Colorectal stenting has been reported as an effective method of relieving colonic obstruction in the palliative setting for advanced cancer and in the preoperative setting as a bridge to surgery. Stenting can allow for an emergency operation to be converted to an elective operation. By decompressing the colon and allowing for medical optimization of the patient, self-expandable metal stent (SEMS) placement can transition a patient from a high-risk situation to a one-stage elective operation with potential primary resection and anastomosis. Stenting of select benign strictures is also accepted. In the hands of experienced advanced endoscopists, the placement of the stent has a high chance of technical and clinical success. In this chapter, we will discuss the indications and contraindications for stenting, types of stents available with advantages and disadvantages, up-to-date literature on success rates, short- and long-term complication rates, and cost. Finally, we will discuss what we feel are technical pearls for successful stenting.
KeywordsColonic stent Self-expandable stent Colon cancer Colon obstruction Colon stenosis Endoscopic Palliation Enteral stent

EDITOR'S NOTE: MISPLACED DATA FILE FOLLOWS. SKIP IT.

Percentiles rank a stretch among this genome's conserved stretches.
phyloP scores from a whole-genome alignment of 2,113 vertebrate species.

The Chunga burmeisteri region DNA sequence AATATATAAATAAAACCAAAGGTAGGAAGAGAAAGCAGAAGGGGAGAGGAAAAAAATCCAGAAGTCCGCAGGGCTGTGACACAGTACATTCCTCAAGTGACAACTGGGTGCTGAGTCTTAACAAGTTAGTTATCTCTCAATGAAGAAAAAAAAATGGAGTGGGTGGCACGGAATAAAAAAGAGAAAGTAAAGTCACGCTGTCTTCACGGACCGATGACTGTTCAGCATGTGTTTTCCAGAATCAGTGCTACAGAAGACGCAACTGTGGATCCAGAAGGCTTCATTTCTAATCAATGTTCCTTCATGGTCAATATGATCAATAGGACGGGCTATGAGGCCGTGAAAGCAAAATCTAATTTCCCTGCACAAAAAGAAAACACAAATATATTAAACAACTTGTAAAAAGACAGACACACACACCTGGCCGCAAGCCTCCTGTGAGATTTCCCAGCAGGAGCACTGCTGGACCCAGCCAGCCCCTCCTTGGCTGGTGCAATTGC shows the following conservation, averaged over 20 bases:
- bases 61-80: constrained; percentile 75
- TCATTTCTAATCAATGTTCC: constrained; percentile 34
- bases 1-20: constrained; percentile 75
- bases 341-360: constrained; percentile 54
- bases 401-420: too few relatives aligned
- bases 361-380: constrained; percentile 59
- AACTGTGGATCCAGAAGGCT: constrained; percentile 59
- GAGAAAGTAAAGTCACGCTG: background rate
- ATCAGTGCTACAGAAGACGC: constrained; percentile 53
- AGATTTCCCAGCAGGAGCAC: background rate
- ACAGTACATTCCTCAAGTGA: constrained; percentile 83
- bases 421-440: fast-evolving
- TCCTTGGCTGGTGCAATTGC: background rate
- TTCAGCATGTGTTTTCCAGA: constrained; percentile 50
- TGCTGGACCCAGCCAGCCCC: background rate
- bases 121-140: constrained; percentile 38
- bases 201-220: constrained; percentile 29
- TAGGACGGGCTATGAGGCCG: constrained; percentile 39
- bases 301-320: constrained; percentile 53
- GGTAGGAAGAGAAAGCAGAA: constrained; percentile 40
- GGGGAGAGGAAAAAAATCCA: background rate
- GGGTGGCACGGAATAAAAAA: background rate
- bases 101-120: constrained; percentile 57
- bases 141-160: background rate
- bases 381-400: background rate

Video 6.1 Stenting of a malignant rectosigmoid stricture: The endoscope was advanced up to the malignant rectosigmoid stricture. Under endoscopic and fluoroscopic visualization, a ball tip catheter preloaded with a hydrophilic guidewire was used to cross the stricture. The ball tip was then exchanged over the wire for a 15-mm balloon catheter. The balloon catheter was advanced over the wire across the stricture and inflated; injection of contrast confirmed proximal dilation and allowed measurement of the stricture length. Over the guidewire, a 25 × 60-mm uncovered self-expanding metal stent was deployed across the stricture with good decompression (MP4 6286 kb)
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